Jerablus Tahtani Project,

Syria

Director: Prof. Edgar Peltenburg,

Department of Archaeology,

University of Edinburgh


 

 

Contents

 

Introduction

Report 1998

Report 1999

Report 2000

Archive

Publications etc.

 


Supported by:

Medal

the British Academy

the british museum

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Council for British Research in the Levant

National Museums of Scotland

Foreign

the Foreign and Commonwealth Office

the European Union

University of Edinburgh

The British Council

Jennie S. Gordon Memorial Foundation


Introduction

The Jerablus Tahtani Project, North Syria, is an interdisciplinary research programme designed to investigate four key themes:

  1. the precocious expansion of the Uruk civilisation in the 4th millennium BC,
  2. secondary state formation in Early Bronze Age Syria,
  3. environmental and political reasons for widespread urban recession in the late 3rd millennium BC in the Near East, and
  4. the early history of archaeologically inaccessible Carchemish.

Fieldwork from 1991 to 2000 focused on the excavation of a relatively small tell, Jerablus Tahtani, beside the ancient capital of Carchemish on the banks of the Euphrates River. The excavations were conducted as the British contribution to the Syrian government's International Tishreen Dam Rescue Programme. Expeditions from several countries were involved in this attempt to retrieve information from sites likely to be flooded in 1999-2000 by the creation of a 60km long reservoir.

Excavations have now terminated and work is in hand to publish end reports in two volumes sponsored by the Council for British Research in the Levant. The first will deal with funerary practices and will include details of one of the largest Early Bronze Age tombs from Syria. The second concerns an account of the fort erected about the middle of the 3rd millennium BC and other domestic remains from a five period sequence:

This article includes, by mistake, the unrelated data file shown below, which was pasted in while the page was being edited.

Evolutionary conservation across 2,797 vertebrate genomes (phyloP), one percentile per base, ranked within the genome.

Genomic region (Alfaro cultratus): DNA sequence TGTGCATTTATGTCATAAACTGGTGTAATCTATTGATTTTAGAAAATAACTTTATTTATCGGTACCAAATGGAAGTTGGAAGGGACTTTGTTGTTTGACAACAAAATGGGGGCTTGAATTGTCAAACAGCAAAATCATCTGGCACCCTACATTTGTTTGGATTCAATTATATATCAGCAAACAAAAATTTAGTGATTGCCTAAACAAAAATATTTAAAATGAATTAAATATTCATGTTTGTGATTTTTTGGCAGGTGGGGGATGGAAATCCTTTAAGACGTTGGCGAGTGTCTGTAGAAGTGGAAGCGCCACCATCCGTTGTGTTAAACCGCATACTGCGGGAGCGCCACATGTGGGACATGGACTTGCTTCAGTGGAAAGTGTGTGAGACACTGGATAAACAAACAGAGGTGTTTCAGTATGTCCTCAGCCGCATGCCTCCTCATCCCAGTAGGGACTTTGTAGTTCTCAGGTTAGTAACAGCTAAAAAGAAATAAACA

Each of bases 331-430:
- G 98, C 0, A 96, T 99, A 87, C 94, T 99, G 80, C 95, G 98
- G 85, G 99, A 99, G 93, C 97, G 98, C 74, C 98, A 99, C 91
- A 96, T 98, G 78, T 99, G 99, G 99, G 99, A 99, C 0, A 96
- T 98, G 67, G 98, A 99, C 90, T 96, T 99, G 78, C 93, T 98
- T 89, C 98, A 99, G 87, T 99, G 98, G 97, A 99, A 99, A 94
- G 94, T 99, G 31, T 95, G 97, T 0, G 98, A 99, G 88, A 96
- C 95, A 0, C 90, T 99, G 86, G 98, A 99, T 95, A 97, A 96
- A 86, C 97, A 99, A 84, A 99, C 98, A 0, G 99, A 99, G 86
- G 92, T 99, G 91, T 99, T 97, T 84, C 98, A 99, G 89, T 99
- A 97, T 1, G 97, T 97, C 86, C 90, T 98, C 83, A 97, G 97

Site Period

General Period

Principal characteristics

Recent

 

burials

5

Islamic

large building and village

4

Roman

buildings

3

Iron Age

objects

Hiatus

2B

Early Bronze Age

fort, postern, extra-mural terrace and passage, intra-and extra-mural burials and a high status extra-mural tomb

2A

Early Bronze Age

open? Village

1B

Late Uruk

buildings, burial

1A

Local Late Chalcolithic

domestic occupation

 

 

 

Preliminary reports and specialised studies are listed in Publications etc. With the assistance of the European Commission, an exhibition of discoveries is being prepared for the Aleppo National Museum.

As of December 2000, the tell of Jerablus Tahtani has not been affected by the dam waters. It stands near the northern limit of the reservoir and there are hopes that the site may be preserved for the future.

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Created by: Adam Jackson, 22/01/2004

Department of Archaeology

University of Edinburgh